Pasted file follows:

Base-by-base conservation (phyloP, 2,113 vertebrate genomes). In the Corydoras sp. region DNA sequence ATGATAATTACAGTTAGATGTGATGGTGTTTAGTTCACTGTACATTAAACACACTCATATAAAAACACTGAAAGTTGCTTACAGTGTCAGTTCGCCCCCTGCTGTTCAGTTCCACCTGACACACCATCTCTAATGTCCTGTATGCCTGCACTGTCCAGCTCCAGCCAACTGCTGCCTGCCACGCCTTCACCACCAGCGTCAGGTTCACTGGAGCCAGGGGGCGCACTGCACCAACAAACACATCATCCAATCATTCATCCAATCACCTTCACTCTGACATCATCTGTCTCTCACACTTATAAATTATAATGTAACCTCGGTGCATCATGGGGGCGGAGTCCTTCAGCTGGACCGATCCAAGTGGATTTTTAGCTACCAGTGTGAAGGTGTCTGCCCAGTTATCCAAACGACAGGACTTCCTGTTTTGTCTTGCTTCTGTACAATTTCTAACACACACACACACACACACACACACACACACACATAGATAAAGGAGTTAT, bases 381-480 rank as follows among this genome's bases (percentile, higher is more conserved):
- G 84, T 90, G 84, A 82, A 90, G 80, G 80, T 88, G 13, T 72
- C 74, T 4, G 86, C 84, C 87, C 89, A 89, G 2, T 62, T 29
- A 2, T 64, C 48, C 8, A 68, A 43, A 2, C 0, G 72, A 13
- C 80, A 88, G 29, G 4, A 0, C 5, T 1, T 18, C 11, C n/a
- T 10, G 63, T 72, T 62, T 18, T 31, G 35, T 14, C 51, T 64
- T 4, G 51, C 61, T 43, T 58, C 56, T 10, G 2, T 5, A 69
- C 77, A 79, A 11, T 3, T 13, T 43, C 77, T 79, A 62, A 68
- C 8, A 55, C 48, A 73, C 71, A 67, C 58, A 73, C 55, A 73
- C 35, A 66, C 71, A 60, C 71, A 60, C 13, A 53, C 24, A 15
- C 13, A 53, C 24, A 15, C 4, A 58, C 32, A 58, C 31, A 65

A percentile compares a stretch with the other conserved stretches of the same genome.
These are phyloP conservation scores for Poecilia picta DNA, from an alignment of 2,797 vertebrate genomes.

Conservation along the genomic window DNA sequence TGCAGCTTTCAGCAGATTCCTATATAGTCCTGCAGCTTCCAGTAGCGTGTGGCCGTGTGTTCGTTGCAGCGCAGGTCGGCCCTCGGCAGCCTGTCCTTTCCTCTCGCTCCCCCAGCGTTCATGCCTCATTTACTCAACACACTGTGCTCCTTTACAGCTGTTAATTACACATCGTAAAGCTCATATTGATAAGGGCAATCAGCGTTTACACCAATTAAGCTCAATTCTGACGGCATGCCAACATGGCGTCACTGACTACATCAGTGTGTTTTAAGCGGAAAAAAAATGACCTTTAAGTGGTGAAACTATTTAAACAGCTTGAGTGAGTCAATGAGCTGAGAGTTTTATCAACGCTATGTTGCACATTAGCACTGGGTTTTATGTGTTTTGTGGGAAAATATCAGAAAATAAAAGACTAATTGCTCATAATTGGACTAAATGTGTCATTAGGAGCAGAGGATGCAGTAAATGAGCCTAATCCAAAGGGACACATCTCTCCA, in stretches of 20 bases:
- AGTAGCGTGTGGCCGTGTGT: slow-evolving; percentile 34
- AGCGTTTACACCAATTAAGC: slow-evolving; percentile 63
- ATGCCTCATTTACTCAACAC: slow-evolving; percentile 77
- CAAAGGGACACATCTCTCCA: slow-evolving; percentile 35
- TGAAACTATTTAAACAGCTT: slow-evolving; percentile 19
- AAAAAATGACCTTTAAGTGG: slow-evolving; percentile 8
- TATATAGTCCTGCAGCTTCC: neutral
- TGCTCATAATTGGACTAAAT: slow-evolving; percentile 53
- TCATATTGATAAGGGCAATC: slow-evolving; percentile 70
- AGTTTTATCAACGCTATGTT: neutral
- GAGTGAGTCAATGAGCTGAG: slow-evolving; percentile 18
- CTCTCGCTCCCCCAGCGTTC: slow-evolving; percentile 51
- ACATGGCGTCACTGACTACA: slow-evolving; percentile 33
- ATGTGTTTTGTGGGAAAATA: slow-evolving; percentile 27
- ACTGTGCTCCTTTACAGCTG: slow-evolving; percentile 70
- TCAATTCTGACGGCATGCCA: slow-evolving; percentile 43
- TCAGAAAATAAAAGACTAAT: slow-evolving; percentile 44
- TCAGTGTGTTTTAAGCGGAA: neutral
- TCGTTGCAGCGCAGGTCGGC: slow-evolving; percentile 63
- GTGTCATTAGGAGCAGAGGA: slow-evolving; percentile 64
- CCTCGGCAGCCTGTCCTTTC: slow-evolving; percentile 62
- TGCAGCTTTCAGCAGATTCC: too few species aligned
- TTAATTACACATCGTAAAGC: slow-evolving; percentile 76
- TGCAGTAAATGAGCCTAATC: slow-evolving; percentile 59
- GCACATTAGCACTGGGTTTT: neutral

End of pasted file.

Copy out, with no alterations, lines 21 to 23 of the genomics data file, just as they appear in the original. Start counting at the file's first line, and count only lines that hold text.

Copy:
- TATATAGTCCTGCAGCTTCC: neutral
- TGCTCATAATTGGACTAAAT: slow-evolving; percentile 53
- TCATATTGATAAGGGCAATC: slow-evolving; percentile 70